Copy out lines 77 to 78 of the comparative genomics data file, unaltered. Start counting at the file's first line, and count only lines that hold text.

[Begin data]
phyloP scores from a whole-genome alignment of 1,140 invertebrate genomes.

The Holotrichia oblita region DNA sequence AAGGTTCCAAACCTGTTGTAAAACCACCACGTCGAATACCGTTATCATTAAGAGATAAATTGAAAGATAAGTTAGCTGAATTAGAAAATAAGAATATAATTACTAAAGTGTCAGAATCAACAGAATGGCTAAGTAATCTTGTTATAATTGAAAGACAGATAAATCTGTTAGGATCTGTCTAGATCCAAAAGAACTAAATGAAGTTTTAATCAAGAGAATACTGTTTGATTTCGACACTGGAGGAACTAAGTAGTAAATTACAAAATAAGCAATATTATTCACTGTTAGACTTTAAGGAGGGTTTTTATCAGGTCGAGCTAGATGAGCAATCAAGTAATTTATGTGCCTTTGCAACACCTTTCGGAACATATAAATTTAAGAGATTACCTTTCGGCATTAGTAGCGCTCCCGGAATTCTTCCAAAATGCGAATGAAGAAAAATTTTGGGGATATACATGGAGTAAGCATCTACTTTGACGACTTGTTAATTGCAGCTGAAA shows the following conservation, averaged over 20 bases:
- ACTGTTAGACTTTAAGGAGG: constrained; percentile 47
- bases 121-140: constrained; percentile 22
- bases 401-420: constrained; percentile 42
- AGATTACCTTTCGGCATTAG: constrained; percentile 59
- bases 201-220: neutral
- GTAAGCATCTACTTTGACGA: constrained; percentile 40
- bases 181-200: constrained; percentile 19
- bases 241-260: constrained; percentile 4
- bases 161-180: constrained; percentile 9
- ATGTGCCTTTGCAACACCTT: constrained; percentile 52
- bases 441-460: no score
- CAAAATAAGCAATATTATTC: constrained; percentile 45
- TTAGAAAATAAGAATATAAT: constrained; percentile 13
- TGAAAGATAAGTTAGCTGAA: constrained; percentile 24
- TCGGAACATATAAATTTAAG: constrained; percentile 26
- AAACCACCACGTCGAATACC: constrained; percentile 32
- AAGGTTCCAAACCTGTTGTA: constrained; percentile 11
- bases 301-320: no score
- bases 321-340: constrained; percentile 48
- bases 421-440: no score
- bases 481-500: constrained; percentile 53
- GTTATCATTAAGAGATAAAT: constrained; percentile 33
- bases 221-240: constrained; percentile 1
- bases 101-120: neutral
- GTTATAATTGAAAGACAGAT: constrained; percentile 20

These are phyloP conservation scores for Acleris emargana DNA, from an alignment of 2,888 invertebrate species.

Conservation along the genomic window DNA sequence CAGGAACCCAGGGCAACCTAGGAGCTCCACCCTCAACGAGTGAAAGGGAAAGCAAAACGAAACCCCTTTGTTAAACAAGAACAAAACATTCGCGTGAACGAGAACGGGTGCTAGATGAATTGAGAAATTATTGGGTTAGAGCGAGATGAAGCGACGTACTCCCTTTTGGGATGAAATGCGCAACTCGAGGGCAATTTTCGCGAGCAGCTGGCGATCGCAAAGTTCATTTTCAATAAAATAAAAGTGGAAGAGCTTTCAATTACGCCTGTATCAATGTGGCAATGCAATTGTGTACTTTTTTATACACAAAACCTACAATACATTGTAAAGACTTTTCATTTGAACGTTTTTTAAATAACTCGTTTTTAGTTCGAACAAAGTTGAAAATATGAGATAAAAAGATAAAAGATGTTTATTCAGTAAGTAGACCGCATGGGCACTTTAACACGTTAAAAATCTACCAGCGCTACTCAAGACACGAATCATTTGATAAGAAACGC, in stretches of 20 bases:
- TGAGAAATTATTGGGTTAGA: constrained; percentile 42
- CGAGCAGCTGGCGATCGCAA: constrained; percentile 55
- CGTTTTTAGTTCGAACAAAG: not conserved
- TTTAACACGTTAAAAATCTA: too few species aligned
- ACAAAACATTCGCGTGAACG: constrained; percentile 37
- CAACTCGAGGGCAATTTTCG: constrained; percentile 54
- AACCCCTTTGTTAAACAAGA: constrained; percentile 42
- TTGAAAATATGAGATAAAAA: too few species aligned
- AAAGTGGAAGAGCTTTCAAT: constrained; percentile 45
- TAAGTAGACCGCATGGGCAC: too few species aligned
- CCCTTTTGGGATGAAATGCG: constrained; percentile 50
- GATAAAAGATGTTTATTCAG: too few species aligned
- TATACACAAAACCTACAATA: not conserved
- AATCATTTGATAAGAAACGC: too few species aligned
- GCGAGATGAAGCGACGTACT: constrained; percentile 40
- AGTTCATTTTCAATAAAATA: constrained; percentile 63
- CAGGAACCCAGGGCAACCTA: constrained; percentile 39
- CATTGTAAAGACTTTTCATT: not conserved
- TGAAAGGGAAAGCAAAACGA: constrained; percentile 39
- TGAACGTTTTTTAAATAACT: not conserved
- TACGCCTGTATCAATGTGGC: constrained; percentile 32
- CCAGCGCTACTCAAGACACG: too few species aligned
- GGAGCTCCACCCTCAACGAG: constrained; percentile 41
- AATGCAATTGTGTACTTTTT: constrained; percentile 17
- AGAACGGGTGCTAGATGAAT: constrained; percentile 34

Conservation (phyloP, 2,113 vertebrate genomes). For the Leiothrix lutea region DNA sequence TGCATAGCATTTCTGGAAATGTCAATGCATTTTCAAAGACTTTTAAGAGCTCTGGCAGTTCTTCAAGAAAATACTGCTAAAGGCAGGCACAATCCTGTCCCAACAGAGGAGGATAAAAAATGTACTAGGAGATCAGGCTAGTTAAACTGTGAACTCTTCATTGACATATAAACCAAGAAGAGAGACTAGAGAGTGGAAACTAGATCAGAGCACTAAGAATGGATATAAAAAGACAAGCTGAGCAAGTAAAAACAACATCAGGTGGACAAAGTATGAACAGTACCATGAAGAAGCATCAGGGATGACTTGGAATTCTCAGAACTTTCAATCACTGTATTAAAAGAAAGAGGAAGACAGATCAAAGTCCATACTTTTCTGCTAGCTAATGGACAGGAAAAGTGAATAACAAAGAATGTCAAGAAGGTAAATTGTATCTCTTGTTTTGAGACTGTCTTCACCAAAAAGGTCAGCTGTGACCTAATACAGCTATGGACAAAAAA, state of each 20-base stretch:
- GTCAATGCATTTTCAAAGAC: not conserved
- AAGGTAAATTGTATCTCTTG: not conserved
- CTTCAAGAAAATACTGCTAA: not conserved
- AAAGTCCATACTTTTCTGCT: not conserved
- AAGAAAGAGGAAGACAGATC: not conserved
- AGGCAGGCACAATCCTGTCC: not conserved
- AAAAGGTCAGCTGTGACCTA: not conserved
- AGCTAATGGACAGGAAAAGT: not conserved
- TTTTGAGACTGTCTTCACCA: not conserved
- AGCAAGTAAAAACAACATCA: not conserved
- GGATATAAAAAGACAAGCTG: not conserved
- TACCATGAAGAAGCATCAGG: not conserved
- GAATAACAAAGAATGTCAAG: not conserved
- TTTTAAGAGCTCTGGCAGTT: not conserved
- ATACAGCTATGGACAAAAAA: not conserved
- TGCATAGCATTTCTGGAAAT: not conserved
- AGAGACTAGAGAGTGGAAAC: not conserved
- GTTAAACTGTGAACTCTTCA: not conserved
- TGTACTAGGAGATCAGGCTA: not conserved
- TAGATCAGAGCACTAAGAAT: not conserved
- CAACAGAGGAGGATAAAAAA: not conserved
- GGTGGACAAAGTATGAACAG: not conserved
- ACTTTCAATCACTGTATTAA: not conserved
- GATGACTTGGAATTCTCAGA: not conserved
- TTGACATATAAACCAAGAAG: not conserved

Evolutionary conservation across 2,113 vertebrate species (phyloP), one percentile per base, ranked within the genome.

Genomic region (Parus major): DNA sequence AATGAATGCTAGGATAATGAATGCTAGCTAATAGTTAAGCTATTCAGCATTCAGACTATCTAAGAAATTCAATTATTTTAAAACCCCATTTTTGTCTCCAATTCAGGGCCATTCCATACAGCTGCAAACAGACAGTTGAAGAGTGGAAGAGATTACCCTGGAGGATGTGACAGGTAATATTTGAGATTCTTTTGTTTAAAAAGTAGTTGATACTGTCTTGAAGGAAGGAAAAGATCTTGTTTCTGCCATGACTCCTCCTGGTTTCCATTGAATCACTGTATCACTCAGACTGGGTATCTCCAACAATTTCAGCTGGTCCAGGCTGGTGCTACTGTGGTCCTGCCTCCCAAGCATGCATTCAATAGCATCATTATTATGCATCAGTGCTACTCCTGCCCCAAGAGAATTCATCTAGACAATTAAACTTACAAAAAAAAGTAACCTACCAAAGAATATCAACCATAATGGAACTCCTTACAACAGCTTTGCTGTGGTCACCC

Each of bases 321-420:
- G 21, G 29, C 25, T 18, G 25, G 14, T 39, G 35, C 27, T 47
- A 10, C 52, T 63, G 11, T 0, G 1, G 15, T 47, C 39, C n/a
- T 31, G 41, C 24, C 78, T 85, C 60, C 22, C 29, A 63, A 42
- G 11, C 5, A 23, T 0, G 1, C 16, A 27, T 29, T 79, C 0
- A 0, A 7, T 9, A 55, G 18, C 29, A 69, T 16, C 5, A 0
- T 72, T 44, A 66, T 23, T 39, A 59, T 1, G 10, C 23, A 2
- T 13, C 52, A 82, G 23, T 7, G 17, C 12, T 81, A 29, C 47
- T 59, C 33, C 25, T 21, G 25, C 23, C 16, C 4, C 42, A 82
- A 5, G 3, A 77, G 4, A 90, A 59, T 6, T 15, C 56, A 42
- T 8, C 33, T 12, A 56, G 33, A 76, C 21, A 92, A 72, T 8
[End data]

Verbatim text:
- GGTGGACAAAGTATGAACAG: not conserved
- ACTTTCAATCACTGTATTAA: not conserved